What Is Double Jeopardy?
Double jeopardy keeps you from going to trial for the same criminal offense more than once. Basically, you can claim the double jeopardy defense if:
- Prosecutors attempt to put you on trial again for the same offense after being convicted or acquitted
- You face more than one punishment for the same offense
Protection from double jeopardy is in the Constitution, which states that no one shall "be subject for the same offense to be twice put in jeopardy of life or limb."
While the Fifth Amendment's ban on double jeopardy only applies to federal charges, the Supreme Court extended it to apply to state criminal charges as well, finding that double jeopardy is a "fundamental ideal in our constitutional heritage."
If you were already found not guilty of a crime, the double jeopardy rule allows you to rebuild your life knowing that the government will not prosecute you again for the same crime.
There are many reasons why the rule against double jeopardy exists, including that it:
- Protects you from the emotional and financial toll of repeated trials
- Allows you to begin to pick up the pieces of your life that were put on hold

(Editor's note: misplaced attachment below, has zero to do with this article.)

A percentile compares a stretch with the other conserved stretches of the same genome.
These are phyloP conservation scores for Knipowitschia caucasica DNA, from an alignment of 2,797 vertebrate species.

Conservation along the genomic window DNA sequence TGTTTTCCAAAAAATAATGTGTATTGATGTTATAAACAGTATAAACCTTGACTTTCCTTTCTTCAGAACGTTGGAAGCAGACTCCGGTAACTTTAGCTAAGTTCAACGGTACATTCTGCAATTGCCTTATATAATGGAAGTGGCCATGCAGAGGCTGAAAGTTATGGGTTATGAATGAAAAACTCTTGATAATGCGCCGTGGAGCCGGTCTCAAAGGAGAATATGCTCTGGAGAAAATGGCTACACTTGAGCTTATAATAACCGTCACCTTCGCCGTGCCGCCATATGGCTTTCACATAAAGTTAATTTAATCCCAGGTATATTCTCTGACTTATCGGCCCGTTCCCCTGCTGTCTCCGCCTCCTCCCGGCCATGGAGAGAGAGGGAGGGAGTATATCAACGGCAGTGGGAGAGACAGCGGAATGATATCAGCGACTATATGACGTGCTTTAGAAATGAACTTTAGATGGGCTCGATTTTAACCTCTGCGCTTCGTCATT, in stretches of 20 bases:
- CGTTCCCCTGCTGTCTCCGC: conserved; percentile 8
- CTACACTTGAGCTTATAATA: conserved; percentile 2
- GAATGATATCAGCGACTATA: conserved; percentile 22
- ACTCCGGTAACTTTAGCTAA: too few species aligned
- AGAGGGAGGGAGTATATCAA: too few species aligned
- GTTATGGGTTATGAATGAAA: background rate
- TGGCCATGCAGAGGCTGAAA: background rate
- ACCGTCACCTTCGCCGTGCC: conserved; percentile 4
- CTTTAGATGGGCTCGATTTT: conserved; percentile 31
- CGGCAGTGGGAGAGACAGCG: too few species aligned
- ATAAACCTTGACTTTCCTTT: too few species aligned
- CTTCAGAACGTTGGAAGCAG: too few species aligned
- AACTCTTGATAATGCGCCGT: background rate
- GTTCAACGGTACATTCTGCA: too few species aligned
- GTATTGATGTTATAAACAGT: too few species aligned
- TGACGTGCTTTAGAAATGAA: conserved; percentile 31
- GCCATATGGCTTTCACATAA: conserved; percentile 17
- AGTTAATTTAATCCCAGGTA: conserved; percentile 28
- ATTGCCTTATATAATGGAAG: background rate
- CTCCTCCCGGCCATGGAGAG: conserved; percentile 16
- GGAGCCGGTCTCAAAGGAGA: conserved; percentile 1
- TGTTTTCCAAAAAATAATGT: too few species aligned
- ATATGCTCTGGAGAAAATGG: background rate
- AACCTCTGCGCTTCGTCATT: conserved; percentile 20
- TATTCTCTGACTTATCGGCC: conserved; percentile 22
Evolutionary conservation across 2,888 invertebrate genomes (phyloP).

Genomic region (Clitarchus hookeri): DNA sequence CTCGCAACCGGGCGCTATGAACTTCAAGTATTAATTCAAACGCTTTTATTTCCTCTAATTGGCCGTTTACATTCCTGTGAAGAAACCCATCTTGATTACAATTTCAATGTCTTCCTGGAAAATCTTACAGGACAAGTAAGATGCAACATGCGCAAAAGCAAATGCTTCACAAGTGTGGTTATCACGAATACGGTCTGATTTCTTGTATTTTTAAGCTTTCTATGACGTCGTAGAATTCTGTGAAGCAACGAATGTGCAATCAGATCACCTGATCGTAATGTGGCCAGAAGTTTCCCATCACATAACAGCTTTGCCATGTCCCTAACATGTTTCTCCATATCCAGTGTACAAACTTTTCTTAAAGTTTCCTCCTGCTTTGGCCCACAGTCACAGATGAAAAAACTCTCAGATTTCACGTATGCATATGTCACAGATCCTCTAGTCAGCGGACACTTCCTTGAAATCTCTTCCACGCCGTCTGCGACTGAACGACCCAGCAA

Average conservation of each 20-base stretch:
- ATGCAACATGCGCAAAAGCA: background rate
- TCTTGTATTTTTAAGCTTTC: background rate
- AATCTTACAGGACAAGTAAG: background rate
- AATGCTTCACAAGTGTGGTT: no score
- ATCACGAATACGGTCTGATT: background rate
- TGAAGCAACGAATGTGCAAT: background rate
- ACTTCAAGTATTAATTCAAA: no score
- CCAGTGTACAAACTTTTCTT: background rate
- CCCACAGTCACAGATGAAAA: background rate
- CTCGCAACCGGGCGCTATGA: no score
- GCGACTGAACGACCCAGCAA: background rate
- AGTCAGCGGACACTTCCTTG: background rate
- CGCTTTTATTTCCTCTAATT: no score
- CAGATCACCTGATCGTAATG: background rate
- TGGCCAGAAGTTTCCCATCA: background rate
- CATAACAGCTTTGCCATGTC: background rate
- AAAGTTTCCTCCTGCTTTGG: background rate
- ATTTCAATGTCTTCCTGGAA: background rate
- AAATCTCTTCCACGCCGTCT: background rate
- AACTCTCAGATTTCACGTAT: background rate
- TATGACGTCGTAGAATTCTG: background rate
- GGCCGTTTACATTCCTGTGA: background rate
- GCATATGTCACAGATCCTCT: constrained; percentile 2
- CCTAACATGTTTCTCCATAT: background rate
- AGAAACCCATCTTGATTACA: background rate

- Preserves the finality of criminal proceedings
- Limits powers of the prosecutor
Generally, double jeopardy furthers two important objectives. For the prosecution, the prohibition against trying a defendant twice for the same crime means that it must put its best evidence forward and be as thorough as possible to get a conviction. For the defendant, it means that there is certainty in acquittal.
There are times when you can stand trial again based upon the same set of facts without the government violating your Fifth Amendment rights.
Different governments may try the same defendant for the same crime on the same facts. For example, you can go to trial in both federal and state courts for the same or similar crimes arising from the same events.
You must first be placed "in jeopardy" for the Fifth Amendment to apply. In general, jeopardy will "attach" when a jury is sworn in. When a jury is not involved, it attaches when the first witness takes an oath and testifies.
So, if the prosecution drops the charges or dismisses the case, they can later refile the same charges. This is because simply filing charges doesn't cause jeopardy to attach.
Further, double jeopardy only applies to criminal charges, not civil charges. For example, you can be acquitted of felony murder charges and still have to stand trial for a wrongful death lawsuit on the same set of facts.
There are also other limited exceptions when you could face another trial. The Supreme Court has held that if a jury finds you guilty and the judge overrules that conviction, then the prosecution may appeal the judge's action. However, if the judge finds you not guilty prior to the jury's determination, then prosecutors cannot retry you.
The government may also decide to you if you are found guilty by a jury or trial judge and an appeals court overturns that conviction.